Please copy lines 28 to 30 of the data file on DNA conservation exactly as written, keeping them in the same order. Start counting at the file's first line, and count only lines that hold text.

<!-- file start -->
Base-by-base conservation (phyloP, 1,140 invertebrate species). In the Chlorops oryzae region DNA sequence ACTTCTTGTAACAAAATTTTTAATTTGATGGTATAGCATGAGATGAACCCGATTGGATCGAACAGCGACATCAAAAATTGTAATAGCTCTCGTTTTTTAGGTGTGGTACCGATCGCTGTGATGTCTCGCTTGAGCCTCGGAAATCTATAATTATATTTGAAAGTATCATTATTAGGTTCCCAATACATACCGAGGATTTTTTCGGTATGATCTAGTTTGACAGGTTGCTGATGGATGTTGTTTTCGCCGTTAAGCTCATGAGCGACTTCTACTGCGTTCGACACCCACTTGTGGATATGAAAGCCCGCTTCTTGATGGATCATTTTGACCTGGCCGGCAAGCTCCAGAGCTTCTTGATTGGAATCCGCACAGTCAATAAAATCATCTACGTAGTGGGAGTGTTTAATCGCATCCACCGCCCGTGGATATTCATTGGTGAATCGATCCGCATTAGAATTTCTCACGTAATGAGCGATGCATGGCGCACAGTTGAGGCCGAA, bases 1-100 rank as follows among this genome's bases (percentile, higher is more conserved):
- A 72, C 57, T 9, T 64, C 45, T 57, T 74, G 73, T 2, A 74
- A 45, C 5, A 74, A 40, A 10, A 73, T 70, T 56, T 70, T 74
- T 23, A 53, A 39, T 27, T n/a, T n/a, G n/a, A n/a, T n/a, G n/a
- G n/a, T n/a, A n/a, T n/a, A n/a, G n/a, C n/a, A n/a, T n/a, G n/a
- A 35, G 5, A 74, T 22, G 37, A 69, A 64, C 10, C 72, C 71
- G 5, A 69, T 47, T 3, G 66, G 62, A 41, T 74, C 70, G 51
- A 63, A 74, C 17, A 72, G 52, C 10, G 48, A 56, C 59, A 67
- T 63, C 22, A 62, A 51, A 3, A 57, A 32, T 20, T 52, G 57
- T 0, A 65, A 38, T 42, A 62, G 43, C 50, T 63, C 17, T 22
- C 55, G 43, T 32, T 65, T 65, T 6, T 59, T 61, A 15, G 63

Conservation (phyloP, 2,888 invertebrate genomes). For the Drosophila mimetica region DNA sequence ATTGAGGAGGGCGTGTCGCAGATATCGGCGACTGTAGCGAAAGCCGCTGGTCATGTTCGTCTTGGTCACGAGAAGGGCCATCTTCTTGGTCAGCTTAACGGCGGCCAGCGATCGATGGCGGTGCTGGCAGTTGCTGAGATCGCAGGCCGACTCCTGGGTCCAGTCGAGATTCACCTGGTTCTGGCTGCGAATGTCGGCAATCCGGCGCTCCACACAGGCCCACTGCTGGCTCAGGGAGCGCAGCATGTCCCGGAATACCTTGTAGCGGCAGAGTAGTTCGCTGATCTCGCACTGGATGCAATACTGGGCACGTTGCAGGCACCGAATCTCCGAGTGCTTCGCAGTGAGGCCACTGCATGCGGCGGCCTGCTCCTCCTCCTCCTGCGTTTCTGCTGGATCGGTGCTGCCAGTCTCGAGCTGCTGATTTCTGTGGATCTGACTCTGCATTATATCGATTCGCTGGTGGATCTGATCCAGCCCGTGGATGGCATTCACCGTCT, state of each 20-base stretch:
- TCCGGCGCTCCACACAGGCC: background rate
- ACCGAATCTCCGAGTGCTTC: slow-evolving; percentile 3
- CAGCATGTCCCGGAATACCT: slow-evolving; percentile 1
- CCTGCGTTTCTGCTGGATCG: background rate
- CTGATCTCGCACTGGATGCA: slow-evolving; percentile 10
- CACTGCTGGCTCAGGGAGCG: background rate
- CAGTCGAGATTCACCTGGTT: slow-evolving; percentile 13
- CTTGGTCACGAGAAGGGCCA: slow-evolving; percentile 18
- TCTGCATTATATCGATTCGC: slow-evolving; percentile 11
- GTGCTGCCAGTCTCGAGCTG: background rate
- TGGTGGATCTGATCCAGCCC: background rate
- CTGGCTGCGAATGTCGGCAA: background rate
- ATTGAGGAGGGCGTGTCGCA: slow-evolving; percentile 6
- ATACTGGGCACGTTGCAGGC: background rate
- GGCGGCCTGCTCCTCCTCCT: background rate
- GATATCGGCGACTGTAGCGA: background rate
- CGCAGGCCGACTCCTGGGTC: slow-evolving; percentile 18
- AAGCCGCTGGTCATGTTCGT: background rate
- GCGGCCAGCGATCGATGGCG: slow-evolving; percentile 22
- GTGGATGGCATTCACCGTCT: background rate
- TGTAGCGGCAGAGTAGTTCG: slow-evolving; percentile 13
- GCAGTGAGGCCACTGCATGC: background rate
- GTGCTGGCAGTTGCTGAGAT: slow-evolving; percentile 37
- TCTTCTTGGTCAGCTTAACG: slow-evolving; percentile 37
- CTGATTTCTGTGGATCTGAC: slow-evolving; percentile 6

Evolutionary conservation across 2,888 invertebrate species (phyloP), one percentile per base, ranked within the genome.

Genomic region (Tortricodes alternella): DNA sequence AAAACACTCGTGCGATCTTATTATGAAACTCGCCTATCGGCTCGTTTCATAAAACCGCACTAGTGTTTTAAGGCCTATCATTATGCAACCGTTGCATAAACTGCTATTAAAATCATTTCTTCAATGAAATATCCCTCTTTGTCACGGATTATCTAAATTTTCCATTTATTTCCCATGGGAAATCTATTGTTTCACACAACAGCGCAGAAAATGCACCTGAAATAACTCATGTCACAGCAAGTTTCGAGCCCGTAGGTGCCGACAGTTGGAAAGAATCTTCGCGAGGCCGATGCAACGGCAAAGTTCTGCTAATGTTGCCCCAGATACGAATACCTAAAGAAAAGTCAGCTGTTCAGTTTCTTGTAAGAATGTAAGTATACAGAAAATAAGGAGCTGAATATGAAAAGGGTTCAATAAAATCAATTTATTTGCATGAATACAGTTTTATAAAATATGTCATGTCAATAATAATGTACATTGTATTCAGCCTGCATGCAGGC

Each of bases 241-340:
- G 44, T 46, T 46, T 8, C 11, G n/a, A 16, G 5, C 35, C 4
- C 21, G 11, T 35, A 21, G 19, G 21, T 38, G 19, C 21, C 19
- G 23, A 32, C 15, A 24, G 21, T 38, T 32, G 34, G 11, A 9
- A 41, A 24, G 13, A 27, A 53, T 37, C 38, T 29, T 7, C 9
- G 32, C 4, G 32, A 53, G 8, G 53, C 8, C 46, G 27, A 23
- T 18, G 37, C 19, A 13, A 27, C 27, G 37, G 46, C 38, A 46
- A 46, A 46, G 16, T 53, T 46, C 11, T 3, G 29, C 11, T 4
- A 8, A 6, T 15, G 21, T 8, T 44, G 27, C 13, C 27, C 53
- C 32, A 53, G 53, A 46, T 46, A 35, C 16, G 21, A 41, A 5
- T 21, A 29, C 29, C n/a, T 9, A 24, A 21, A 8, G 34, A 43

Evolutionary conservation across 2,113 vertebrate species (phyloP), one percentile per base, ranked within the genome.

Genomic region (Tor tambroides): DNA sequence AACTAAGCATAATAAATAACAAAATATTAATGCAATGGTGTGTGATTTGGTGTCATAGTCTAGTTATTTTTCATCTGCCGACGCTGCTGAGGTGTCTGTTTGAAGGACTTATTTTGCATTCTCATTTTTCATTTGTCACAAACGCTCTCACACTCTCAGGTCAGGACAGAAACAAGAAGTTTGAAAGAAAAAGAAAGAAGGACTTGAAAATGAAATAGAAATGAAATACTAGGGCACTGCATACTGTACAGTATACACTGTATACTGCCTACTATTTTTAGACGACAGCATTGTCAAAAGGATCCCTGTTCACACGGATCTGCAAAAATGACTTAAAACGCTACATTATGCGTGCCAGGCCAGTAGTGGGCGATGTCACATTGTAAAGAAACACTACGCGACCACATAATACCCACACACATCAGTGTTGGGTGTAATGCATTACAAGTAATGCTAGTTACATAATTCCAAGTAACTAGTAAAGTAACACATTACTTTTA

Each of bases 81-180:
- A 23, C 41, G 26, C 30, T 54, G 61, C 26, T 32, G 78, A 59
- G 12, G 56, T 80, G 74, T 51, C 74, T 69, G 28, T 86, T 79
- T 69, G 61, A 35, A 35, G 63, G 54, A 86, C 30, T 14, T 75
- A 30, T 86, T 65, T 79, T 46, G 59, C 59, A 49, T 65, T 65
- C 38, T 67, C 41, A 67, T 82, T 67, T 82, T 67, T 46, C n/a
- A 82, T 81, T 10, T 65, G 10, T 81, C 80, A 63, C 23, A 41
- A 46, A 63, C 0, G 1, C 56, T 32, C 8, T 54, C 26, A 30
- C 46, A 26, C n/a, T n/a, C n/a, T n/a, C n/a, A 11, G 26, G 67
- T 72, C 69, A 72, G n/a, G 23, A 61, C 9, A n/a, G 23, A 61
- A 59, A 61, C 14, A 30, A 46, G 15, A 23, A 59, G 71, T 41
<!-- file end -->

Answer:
- GATATCGGCGACTGTAGCGA: background rate
- CGCAGGCCGACTCCTGGGTC: slow-evolving; percentile 18
- AAGCCGCTGGTCATGTTCGT: background rate